Freshly charged NiCd and NiMH with no load.

But, wouldn't 2.8v for the pair provide too much voltage in the Woodstock?


Can either the pair of 1.2v or 1.4v batteries be charged safely and properly when the Woodstock is connected to the HP recharger?

In theory, yes, it is perfectly safe as long as there are good cells in place and making a good connection. After all, that's how most people recharged their calculators. Nevertheless, it's not recommended. If there's a bad connection to the pack, the calculator may be damaged.

HP didn't care about this back in the day. While the calculator was in warranty, there was unlikely to be a problem with the battery contacts, and if there was, they'd fix it for the customer. Once it was out of warranty, the customer would have to pay to have it fixed. But after the end of the support life, the only repair is by substituting parts from another calculator.


Hello. Enlighten me, please. How is it possible that a combined voltage of 3.0v with the pair of 1.5v AA disposables does not provide an overload of current?


The rated voltage is the minimum at which the component can operate. Try using a battery that measures 2.5Vdc at no load in a Woodstock and see what happens. Another comparison can be made with a classic such as an HP-45, using the AC adapter only. Even though the calculator is rated to operate at 3.75 Vdc, using a 3 AA NiCd cell pack, the AC adapter will supply about 5 Vdc no load to the calculator w/o damaging it. Once the calc is turned on, the battery or dc source voltage will drop. Many calculators can operate on both NiCd or alkaline batteries w/o any problem and all electronic components have an over-voltage tolerance of at least 10%.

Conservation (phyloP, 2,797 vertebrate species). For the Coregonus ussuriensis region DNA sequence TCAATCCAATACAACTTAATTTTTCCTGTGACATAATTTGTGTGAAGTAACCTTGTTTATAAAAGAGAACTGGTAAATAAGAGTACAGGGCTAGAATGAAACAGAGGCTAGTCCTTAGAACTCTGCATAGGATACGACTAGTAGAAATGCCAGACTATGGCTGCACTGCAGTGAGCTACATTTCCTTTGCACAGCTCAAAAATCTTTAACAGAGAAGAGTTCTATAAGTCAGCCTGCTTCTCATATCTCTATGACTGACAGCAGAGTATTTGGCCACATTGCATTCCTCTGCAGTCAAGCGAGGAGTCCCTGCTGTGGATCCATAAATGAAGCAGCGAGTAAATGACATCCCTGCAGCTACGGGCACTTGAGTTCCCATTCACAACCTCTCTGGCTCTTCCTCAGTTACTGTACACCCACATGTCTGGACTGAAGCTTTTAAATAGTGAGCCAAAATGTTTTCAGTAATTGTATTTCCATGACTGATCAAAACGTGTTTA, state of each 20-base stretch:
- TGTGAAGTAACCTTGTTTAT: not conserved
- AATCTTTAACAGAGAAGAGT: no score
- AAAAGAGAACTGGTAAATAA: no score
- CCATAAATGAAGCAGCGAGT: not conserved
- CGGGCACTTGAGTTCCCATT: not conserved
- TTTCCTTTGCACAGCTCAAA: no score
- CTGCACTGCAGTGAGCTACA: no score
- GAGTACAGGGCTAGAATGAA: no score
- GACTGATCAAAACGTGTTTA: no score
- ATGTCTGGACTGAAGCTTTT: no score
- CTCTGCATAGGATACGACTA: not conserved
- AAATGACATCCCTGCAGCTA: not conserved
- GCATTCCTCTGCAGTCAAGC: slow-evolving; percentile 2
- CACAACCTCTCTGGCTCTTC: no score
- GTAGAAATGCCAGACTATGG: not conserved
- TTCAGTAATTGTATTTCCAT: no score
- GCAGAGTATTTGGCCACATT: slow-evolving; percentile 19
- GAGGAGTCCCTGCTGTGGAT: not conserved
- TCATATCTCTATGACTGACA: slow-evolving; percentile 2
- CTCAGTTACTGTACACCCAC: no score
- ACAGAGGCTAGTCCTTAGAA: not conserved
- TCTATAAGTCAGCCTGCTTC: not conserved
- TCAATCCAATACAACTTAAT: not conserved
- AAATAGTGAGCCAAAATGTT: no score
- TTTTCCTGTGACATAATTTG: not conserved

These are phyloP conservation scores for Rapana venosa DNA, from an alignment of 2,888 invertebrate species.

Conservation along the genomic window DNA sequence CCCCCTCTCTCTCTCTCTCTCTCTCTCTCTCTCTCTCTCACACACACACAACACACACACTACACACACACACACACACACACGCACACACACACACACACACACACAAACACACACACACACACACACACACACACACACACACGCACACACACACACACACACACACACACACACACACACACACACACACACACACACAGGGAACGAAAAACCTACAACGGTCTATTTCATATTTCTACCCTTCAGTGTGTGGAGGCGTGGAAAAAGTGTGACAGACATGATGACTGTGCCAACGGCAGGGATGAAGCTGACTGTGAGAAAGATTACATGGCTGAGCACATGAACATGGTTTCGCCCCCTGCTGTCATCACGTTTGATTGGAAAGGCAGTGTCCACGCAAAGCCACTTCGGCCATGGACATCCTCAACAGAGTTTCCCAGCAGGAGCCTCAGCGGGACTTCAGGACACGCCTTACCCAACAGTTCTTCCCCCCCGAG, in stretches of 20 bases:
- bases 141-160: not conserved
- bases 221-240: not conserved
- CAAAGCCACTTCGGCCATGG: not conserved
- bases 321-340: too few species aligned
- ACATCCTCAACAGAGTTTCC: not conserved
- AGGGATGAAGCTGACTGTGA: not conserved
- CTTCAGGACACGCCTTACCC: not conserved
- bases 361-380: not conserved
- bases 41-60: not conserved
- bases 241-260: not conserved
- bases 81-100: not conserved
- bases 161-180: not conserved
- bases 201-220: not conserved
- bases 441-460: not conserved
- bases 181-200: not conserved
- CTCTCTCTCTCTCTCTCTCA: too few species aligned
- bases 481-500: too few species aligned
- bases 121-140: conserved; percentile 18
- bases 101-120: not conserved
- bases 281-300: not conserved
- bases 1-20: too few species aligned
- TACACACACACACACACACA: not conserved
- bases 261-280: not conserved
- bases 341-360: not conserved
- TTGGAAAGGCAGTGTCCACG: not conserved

Thank you for that very detailed explanation. This tells me the why, how and that is very much what helps me learn about my HP calculators.


Matt; If you have any lingering doubt about overpowering your calculators with alkaline cells you can do what someone here said several years ago. Use slightly used cells. I've done that, but i usually just burn MINH cells that i charge outside the calculator in a "smart" charger. I use de-tabbed, formerly soldered cells in spice calcs so that they are not so long they will stress the tabs.


You can also get low self-discharge NiMH AA cells - I've used those with no problem in my Woodstocks. I use those in my daily driver, the new high capacity NiCd's or NiMH usually go flat from self discharge long before I'd run them down from actual use.

Eneloop is one brand but you'll find them sold by most major battery retailers. The tip off to the fact that they're low self discharge is package markings like "Pre-charged - Ready to Use" or something similar.

I haven't found them in flat-top or solder tab packages, unfortunately, but a local battery shop has welded button top cells into packs for me.

I wouldn't charge NiMH in a Woodstock (or any LED HP) since their charging circuits were designed for NiCd and may damage either the cells or the calculator. Use an external charger designed for that chemistry. Another advantage of that approach is if there's a leak during charging it won't happen in the calculator, and it gives you the opportunity of regularly inspecting the battery pack.



I do like the low-discharge cells. Costco usually has a nice price on multi-packs of the eneloop. I've seen the similar duracell NiMH there as well, but not recently.

I wouldn't charge NiMH in a Woodstock (or any LED HP) since their charging circuits were designed for NiCd and may damage either the cells or the calculator.